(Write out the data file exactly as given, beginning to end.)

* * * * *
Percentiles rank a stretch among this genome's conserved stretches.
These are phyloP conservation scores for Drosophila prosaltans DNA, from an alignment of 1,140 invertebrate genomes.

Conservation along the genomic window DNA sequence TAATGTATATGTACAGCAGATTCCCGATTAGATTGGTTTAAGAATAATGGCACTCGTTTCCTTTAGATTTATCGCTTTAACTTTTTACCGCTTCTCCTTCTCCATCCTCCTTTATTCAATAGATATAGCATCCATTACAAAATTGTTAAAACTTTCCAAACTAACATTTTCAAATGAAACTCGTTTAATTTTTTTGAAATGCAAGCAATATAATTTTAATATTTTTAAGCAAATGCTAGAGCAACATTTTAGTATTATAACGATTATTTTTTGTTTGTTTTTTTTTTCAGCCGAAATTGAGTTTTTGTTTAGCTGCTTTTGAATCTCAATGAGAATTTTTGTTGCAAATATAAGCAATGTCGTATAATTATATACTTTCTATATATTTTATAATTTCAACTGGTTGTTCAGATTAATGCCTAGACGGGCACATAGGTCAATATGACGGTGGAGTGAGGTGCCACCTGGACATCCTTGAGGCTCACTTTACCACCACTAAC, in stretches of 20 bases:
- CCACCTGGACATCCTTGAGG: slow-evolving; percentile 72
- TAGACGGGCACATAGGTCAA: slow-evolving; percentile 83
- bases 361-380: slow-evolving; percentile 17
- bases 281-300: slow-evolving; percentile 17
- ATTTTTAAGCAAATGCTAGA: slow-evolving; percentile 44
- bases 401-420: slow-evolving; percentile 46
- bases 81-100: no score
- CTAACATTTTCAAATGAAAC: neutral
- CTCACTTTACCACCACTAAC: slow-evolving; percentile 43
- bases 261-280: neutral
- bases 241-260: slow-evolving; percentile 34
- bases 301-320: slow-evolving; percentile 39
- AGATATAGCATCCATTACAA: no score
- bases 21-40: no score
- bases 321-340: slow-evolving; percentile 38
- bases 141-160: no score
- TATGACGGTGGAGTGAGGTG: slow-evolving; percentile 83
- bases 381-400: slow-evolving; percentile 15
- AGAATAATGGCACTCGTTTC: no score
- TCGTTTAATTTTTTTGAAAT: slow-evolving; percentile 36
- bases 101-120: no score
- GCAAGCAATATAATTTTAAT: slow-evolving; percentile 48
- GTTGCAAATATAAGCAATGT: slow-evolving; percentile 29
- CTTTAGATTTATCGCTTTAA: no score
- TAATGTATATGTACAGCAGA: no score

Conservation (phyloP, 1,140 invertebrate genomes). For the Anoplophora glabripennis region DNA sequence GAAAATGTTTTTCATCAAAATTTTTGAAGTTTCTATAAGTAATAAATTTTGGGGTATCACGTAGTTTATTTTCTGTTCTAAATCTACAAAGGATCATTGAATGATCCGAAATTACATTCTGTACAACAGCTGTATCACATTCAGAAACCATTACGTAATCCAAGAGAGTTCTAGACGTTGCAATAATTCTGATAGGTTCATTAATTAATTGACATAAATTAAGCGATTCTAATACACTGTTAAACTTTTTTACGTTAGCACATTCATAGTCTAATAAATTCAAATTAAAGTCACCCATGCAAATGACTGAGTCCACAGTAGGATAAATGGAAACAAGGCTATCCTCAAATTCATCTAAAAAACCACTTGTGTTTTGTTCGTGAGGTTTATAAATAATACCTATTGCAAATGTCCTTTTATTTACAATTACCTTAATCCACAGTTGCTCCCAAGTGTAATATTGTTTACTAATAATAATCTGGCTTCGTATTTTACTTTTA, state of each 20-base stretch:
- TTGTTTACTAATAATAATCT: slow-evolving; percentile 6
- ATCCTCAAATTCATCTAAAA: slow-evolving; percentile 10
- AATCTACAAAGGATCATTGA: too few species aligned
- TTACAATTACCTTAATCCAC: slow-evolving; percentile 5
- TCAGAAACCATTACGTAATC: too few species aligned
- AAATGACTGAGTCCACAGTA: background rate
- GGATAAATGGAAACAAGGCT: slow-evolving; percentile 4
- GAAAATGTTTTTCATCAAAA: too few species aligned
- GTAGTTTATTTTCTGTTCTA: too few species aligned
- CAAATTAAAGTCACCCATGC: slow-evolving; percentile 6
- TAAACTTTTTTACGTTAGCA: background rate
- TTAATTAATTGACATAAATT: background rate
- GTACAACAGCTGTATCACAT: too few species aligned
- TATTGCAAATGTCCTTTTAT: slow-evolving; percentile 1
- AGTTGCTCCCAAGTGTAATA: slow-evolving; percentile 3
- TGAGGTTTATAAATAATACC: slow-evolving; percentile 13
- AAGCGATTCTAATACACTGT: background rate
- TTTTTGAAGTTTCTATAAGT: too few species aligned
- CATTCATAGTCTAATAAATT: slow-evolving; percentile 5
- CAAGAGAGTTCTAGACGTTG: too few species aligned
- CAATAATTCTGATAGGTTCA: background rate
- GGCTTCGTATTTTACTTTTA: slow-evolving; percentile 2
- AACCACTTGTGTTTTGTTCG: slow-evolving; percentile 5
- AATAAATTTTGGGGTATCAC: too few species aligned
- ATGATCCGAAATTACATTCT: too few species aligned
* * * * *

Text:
Percentiles rank a stretch among this genome's conserved stretches.
These are phyloP conservation scores for Drosophila prosaltans DNA, from an alignment of 1,140 invertebrate genomes.

Conservation along the genomic window DNA sequence TAATGTATATGTACAGCAGATTCCCGATTAGATTGGTTTAAGAATAATGGCACTCGTTTCCTTTAGATTTATCGCTTTAACTTTTTACCGCTTCTCCTTCTCCATCCTCCTTTATTCAATAGATATAGCATCCATTACAAAATTGTTAAAACTTTCCAAACTAACATTTTCAAATGAAACTCGTTTAATTTTTTTGAAATGCAAGCAATATAATTTTAATATTTTTAAGCAAATGCTAGAGCAACATTTTAGTATTATAACGATTATTTTTTGTTTGTTTTTTTTTTCAGCCGAAATTGAGTTTTTGTTTAGCTGCTTTTGAATCTCAATGAGAATTTTTGTTGCAAATATAAGCAATGTCGTATAATTATATACTTTCTATATATTTTATAATTTCAACTGGTTGTTCAGATTAATGCCTAGACGGGCACATAGGTCAATATGACGGTGGAGTGAGGTGCCACCTGGACATCCTTGAGGCTCACTTTACCACCACTAAC, in stretches of 20 bases:
- CCACCTGGACATCCTTGAGG: slow-evolving; percentile 72
- TAGACGGGCACATAGGTCAA: slow-evolving; percentile 83
- bases 361-380: slow-evolving; percentile 17
- bases 281-300: slow-evolving; percentile 17
- ATTTTTAAGCAAATGCTAGA: slow-evolving; percentile 44
- bases 401-420: slow-evolving; percentile 46
- bases 81-100: no score
- CTAACATTTTCAAATGAAAC: neutral
- CTCACTTTACCACCACTAAC: slow-evolving; percentile 43
- bases 261-280: neutral
- bases 241-260: slow-evolving; percentile 34
- bases 301-320: slow-evolving; percentile 39
- AGATATAGCATCCATTACAA: no score
- bases 21-40: no score
- bases 321-340: slow-evolving; percentile 38
- bases 141-160: no score
- TATGACGGTGGAGTGAGGTG: slow-evolving; percentile 83
- bases 381-400: slow-evolving; percentile 15
- AGAATAATGGCACTCGTTTC: no score
- TCGTTTAATTTTTTTGAAAT: slow-evolving; percentile 36
- bases 101-120: no score
- GCAAGCAATATAATTTTAAT: slow-evolving; percentile 48
- GTTGCAAATATAAGCAATGT: slow-evolving; percentile 29
- CTTTAGATTTATCGCTTTAA: no score
- TAATGTATATGTACAGCAGA: no score

Conservation (phyloP, 1,140 invertebrate genomes). For the Anoplophora glabripennis region DNA sequence GAAAATGTTTTTCATCAAAATTTTTGAAGTTTCTATAAGTAATAAATTTTGGGGTATCACGTAGTTTATTTTCTGTTCTAAATCTACAAAGGATCATTGAATGATCCGAAATTACATTCTGTACAACAGCTGTATCACATTCAGAAACCATTACGTAATCCAAGAGAGTTCTAGACGTTGCAATAATTCTGATAGGTTCATTAATTAATTGACATAAATTAAGCGATTCTAATACACTGTTAAACTTTTTTACGTTAGCACATTCATAGTCTAATAAATTCAAATTAAAGTCACCCATGCAAATGACTGAGTCCACAGTAGGATAAATGGAAACAAGGCTATCCTCAAATTCATCTAAAAAACCACTTGTGTTTTGTTCGTGAGGTTTATAAATAATACCTATTGCAAATGTCCTTTTATTTACAATTACCTTAATCCACAGTTGCTCCCAAGTGTAATATTGTTTACTAATAATAATCTGGCTTCGTATTTTACTTTTA, state of each 20-base stretch:
- TTGTTTACTAATAATAATCT: slow-evolving; percentile 6
- ATCCTCAAATTCATCTAAAA: slow-evolving; percentile 10
- AATCTACAAAGGATCATTGA: too few species aligned
- TTACAATTACCTTAATCCAC: slow-evolving; percentile 5
- TCAGAAACCATTACGTAATC: too few species aligned
- AAATGACTGAGTCCACAGTA: background rate
- GGATAAATGGAAACAAGGCT: slow-evolving; percentile 4
- GAAAATGTTTTTCATCAAAA: too few species aligned
- GTAGTTTATTTTCTGTTCTA: too few species aligned
- CAAATTAAAGTCACCCATGC: slow-evolving; percentile 6
- TAAACTTTTTTACGTTAGCA: background rate
- TTAATTAATTGACATAAATT: background rate
- GTACAACAGCTGTATCACAT: too few species aligned
- TATTGCAAATGTCCTTTTAT: slow-evolving; percentile 1
- AGTTGCTCCCAAGTGTAATA: slow-evolving; percentile 3
- TGAGGTTTATAAATAATACC: slow-evolving; percentile 13
- AAGCGATTCTAATACACTGT: background rate
- TTTTTGAAGTTTCTATAAGT: too few species aligned
- CATTCATAGTCTAATAAATT: slow-evolving; percentile 5
- CAAGAGAGTTCTAGACGTTG: too few species aligned
- CAATAATTCTGATAGGTTCA: background rate
- GGCTTCGTATTTTACTTTTA: slow-evolving; percentile 2
- AACCACTTGTGTTTTGTTCG: slow-evolving; percentile 5
- AATAAATTTTGGGGTATCAC: too few species aligned
- ATGATCCGAAATTACATTCT: too few species aligned